Based on exact astronomical observations of the longitude of the sun and the phases of the moon, a traditional lunar calendar is of a 60-year cycle, with each year divided into 12 months of either 29 or 30 days. As the name suggests, a lunar month begins with the new moon. The beginning of a new year is calculated according to the second new moon following the winter solstice, and can fall anywhere from mid-January to mid-February. Although the Chinese have adopted the Gregorian calendar of the West, the lunar calendar is important for determining festivals and is a useful tool for farmers deciding the proper time for planting and harvesting. The calendar is based on a 12-year cycle, with each year named after a particular animal in the Chinese zodiac.

The Tale of Nian
Several explanations of the lunar new year's origin exist. It is commonly agreed that the word Nian, which means 'year' in modern Chinese, was originally the name of a beast that preyed on people the night before the beginning of a new year. The tradition of observing the conquest of Nian has been passed from generation to generation and includes a number of customs and practices. Putting up red paper and setting off firecrackers to scare away the monster still persists today.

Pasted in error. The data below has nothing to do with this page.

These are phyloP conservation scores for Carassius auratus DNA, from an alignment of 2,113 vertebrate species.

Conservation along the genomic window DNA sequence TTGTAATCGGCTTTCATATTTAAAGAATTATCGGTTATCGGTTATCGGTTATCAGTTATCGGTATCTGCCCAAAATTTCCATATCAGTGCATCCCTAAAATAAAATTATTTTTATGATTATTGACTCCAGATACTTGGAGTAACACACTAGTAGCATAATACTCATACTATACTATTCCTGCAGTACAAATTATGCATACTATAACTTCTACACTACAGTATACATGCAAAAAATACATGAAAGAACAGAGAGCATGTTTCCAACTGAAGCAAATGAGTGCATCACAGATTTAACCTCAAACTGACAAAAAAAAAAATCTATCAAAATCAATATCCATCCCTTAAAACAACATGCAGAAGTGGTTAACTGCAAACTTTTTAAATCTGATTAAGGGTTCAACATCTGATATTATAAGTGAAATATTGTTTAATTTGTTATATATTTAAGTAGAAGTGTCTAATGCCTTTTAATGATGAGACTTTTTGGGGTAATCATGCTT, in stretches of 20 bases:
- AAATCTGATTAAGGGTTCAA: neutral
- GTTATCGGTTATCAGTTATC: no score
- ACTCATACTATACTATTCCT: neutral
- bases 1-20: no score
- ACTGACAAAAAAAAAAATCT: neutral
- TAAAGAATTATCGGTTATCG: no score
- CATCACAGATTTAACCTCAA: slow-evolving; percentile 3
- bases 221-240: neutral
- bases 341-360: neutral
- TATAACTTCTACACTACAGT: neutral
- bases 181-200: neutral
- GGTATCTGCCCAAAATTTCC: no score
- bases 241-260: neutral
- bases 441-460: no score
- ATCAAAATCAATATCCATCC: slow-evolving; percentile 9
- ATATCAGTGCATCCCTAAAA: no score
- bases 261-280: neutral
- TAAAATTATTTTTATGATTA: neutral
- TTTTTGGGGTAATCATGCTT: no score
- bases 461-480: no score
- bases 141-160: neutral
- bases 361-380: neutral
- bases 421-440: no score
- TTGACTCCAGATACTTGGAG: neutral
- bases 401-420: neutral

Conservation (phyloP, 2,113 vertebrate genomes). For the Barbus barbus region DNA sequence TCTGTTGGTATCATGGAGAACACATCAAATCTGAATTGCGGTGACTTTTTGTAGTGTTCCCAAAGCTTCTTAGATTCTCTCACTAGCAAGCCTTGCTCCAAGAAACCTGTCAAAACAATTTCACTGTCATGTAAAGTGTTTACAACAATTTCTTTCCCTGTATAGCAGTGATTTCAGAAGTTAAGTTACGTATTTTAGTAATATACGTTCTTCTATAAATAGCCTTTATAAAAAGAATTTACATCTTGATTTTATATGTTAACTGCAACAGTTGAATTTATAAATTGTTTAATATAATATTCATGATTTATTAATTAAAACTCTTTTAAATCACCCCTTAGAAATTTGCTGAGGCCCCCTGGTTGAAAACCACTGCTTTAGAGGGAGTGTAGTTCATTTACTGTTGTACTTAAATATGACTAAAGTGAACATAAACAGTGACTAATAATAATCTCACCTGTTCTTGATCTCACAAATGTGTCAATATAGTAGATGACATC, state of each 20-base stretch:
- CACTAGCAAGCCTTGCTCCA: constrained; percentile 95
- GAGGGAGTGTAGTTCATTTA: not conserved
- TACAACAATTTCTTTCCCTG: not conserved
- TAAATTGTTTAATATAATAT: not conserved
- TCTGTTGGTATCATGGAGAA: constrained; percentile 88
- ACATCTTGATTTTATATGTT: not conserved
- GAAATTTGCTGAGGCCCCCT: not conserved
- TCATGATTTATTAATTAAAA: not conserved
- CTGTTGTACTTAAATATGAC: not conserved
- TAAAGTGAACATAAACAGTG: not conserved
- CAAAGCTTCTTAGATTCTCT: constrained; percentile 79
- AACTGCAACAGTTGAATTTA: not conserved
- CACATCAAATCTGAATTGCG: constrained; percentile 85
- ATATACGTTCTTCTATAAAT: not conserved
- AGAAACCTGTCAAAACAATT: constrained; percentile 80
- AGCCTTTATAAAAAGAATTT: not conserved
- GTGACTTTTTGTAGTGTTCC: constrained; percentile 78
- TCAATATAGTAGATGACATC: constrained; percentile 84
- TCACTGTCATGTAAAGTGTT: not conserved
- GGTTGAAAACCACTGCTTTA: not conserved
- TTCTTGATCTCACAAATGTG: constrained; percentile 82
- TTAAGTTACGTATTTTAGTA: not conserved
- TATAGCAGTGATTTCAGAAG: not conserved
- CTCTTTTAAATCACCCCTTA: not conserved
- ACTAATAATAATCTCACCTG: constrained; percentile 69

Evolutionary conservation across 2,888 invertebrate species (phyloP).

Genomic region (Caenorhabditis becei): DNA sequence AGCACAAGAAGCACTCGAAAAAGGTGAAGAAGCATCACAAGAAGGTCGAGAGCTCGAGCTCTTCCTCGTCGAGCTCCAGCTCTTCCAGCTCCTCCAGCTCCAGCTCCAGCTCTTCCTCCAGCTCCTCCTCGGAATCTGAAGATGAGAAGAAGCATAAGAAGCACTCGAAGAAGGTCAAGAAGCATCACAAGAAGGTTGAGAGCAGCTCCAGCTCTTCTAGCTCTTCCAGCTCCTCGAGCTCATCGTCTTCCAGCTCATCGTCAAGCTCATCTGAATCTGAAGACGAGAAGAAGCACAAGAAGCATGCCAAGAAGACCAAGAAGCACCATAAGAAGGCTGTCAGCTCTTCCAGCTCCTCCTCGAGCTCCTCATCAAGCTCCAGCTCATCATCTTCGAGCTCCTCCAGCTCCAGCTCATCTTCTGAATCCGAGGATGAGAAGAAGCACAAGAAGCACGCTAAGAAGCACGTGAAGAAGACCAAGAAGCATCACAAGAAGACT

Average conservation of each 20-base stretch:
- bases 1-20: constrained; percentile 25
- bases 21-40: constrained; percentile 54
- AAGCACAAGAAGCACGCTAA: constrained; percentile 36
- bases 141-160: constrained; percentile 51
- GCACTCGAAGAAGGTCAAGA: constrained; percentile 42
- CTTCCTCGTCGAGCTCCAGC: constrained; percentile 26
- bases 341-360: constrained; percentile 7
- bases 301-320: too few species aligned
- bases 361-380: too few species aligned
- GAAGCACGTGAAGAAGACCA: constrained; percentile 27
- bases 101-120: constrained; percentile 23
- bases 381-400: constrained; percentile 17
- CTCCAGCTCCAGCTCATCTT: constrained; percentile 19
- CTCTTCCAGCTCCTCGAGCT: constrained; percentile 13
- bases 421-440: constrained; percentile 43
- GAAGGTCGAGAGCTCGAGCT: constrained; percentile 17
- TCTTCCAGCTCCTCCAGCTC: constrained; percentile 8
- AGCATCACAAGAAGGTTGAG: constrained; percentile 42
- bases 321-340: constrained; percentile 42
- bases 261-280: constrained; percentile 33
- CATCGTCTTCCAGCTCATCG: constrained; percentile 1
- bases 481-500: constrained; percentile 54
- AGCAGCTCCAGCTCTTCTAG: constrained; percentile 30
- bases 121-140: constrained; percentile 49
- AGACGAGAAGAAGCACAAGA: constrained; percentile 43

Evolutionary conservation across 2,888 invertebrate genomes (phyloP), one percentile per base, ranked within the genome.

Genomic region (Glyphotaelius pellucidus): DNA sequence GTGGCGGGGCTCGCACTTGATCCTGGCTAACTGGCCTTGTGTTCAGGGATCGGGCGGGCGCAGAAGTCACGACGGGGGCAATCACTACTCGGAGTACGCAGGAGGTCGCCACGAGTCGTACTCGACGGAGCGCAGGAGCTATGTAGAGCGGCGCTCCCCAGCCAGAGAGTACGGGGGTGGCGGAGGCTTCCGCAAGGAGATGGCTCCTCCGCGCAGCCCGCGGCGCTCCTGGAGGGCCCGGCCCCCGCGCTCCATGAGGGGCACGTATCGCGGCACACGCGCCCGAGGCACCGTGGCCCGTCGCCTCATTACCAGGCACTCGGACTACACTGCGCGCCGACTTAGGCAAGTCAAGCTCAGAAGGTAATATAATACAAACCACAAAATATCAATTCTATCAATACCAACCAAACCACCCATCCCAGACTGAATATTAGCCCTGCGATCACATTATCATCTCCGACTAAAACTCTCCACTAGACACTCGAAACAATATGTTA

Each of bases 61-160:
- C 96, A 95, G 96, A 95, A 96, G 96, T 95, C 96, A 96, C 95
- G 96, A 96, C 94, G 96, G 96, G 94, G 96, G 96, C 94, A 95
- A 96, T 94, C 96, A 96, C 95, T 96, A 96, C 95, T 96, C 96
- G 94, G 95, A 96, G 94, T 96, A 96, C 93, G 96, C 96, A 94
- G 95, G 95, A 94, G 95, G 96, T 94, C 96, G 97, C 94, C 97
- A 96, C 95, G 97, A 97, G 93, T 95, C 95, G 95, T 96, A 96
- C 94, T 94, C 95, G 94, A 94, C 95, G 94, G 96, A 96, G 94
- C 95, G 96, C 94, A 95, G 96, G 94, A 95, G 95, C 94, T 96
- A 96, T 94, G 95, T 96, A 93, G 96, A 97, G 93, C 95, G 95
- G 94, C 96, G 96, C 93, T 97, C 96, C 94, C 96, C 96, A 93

New Year Traditions
The eve of the new year is carefully observed; supper is a feast, with all family members attending. Afterwards, the family will play games together and watch the sky light up with firecrackers and fireworks at midnight. The atmosphere is charged with excitement. The following morning, children receive money in special red pockets, and the next several days are filled with reconciliation and visiting friends to exchange gifts. The Festival of Lanterns, an occasion of lantern shows, lion and dragon dances, and festive parades, takes place on the 15th day of the celebrations.

The Ram
Because rams are usually seen as animals that bring good luck, they're used in many festivals and celebrations. In some places, such as Mongolia, they are customarily given as gifts to teens becoming adults, as they are a symbol of goodness and long life. Sheep are also given as engagement or wedding gifts, and are used as the main course in banquets. Lamb's wool is seen as top-quality material for clothing, worn by emperors in days gone by. It was also worn by officials during meetings with the emperor, as it was associated with the calm, uncorrupted and benevolent nature of the ram.

The Ram Characteristics
People born in the Year of the Ram are believed to be elegant, creative, and highly accomplished in the arts. They're also sensitive, romantic dreamers, often shy, pessimistic and puzzled about life. Usually deeply religious and timid by nature, rams are often awkward in speech but passionate about what they do and believe in. It is said that those born under this sign need never worry about having the best in life, as their abilities allow them to make enough money to obtain the comforts they enjoy.